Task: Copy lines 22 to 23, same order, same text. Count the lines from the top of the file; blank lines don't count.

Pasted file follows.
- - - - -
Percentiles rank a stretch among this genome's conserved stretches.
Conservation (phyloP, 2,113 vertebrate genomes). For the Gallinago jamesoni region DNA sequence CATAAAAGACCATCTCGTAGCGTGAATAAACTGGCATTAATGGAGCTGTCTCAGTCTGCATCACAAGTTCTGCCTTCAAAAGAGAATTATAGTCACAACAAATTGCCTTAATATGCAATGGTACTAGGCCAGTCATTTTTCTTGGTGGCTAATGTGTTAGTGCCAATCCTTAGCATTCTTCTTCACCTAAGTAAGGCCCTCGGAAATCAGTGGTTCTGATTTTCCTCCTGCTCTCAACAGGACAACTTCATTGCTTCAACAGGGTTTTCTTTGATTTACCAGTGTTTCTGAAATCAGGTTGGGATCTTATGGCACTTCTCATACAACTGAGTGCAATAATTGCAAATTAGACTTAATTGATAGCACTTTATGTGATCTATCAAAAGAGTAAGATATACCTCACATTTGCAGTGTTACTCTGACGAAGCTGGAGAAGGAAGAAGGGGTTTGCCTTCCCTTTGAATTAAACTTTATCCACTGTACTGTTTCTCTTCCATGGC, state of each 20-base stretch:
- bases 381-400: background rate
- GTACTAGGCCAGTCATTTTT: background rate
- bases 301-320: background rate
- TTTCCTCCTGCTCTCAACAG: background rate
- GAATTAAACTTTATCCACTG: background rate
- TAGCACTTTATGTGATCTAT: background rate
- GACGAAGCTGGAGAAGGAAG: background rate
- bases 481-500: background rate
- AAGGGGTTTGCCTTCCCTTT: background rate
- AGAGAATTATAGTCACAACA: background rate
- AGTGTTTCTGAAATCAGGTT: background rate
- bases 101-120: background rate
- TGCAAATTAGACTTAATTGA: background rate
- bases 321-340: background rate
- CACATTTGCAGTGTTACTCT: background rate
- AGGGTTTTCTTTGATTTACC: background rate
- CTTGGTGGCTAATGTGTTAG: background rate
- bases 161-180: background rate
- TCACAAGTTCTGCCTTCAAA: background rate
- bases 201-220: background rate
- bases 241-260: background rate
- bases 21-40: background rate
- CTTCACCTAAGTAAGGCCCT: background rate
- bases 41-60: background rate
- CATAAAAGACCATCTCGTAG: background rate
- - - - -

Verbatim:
- bases 201-220: background rate
- bases 241-260: background rate